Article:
If you are a Realtor, investor, buyer, or seller you may be asking yourself, what is “bracketing”? When developing a sales comparison analysis, “bracketing” refers to selecting comparable properties with features that are inferior, similar, and
superior to the subject’s features. Most lenders require that appraiser’s “bracket” the comparables included in the appraisal analysis. Realtors are encouraged to bracket their comparables when developing their Comparative Market Analysis’ (CMA). Features
in an appraisal or CMA that are bracketed may include, living area, amenities (i.e. pools and garages), updates, condition, lot size, view and location, just to name a few.
Most lenders require that the appraiser “bracket” the market value in an appraisal. Meaning, that the opinion of market value stated in the appraisal must be “bracketed” by the sales prices and the adjusted sales prices of the comparables.
For example, if an opinion of market value stated in an appraisal is $300,000, then the appraiser should include comparables with sales prices that are below, similar to, and above the market value stated in the appraisal, which means that the comparables
sales prices should range below, similar to, or above $300,000 value.
Adjusted Sales Prices
The sales prices of the three comparable sales listed above are $321,000, $315,000, and $282,000. Additionally, their adjusted sales prices are $300,500, $301,000, and $302,600.
In this example one can see that the market value of $300,000 is indeed “bracketed” by the sales prices of the comparables which range from $282,000 to $321,000. Also, the market value of the $300,000 is “bracketed” by the adjusted sales prices
of the comparables which range from $300,500 to $302,600.
To summarize, the opinion of market value should fall or be “bracketed” within the price range of the comparables. Contrary to popular belief, appraisers do not “average” the adjusted sales prices of the comparables. Appraisers use a weighted sales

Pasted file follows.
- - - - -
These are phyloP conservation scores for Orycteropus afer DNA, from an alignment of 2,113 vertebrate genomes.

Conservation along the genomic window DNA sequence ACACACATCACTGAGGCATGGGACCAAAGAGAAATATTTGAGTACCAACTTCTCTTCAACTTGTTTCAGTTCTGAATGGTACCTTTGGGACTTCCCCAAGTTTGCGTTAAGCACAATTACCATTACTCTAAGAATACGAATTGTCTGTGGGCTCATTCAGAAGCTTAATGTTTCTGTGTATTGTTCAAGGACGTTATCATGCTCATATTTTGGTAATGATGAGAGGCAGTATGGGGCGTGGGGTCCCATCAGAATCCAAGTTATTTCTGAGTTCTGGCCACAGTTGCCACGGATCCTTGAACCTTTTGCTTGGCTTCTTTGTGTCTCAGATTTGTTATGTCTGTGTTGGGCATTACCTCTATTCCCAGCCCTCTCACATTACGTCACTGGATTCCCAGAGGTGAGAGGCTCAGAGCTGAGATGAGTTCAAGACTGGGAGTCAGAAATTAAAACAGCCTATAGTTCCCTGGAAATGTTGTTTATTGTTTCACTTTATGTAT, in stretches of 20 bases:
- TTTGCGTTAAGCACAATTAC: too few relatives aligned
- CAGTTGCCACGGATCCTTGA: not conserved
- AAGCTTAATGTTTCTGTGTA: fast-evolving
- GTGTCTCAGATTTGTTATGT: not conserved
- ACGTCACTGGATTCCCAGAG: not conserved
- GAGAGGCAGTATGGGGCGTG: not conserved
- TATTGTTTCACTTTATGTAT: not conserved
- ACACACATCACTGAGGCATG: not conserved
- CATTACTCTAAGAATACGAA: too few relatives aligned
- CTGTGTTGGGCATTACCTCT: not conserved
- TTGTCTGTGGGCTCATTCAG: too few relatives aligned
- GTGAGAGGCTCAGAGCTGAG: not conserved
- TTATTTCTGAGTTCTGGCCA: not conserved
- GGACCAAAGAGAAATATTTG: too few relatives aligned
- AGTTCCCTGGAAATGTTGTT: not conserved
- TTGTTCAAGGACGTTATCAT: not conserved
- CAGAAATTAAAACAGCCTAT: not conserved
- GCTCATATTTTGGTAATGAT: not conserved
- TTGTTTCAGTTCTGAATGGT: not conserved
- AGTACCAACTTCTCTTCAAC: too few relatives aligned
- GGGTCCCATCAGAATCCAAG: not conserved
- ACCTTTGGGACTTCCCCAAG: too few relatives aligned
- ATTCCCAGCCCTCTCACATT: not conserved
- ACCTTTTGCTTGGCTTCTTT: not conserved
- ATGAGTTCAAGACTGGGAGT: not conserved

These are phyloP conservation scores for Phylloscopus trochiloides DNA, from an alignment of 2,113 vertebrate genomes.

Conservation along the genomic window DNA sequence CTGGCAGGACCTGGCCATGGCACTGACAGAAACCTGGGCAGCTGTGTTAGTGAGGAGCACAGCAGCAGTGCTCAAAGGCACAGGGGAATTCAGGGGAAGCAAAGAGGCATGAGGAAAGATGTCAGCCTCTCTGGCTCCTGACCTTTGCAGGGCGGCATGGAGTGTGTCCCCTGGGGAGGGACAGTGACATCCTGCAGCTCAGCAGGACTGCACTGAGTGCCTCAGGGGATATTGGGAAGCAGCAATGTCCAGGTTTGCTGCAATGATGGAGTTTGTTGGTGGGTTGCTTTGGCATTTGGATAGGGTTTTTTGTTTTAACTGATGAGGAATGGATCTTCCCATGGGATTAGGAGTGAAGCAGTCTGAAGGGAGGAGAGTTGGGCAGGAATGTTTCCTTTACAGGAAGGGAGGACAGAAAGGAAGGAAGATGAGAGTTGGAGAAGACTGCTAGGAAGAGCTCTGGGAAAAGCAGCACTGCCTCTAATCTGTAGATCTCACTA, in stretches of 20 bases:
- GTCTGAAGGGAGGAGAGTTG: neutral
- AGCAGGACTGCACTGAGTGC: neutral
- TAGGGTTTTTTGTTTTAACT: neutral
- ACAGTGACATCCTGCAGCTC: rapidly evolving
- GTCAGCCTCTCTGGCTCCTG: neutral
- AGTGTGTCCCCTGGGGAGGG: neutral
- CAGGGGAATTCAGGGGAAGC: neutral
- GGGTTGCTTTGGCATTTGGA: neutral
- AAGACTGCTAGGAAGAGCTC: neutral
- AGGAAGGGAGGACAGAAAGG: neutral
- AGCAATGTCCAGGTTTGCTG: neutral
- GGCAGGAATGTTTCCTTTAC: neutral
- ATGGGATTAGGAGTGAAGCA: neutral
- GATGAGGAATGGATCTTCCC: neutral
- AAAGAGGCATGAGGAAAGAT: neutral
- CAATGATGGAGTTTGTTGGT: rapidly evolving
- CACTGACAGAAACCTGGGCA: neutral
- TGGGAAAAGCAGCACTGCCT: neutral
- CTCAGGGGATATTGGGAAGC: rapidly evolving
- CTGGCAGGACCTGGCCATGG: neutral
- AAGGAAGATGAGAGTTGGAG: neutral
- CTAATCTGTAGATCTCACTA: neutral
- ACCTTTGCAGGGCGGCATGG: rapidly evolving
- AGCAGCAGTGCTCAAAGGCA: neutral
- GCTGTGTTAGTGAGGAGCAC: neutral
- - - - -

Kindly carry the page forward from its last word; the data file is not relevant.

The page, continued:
Another example is appraisers’ “bracket” the living areas of the comparable sales. If the subject is 2,000sqft, then an appraiser may include a comparable with square footage that is smaller than the subject, perhaps 1,800sqft, square footage that
is similar to the subject, perhaps 2,100sfqt, and square footage that is larger than the subject, perhaps 2,300sqft.
Another item that appraisers’ “bracket” is the lot size of the subject. The appraiser may include a comparable with a smaller parcel size, a similar parcel size, and a larger parcel size than the subject. Ideally the comparables lot sizes would
be smaller, similar, and larger than the subjects lot size. Always keep in mind that “comparable” homes must be utilized. In other words, a comparable is what a prospective buyer of a subject property would consider when looking at similar homes.
As we already learned, “bracketing” is not required; however, most lenders require that the appraiser use this technique in their appraisal reports. This ensures that the appraiser is providing a fair valuation analysis by selecting comparables
that “bracket” the subject. My advice to the rest of the real estate community is, try implementing this on your next CMA and see how much closer your analysis is to the appraised value.
By: Kelly Kellogg, The Appraisal Expert!
Appraisal Experts, Inc. Cert Res RD2727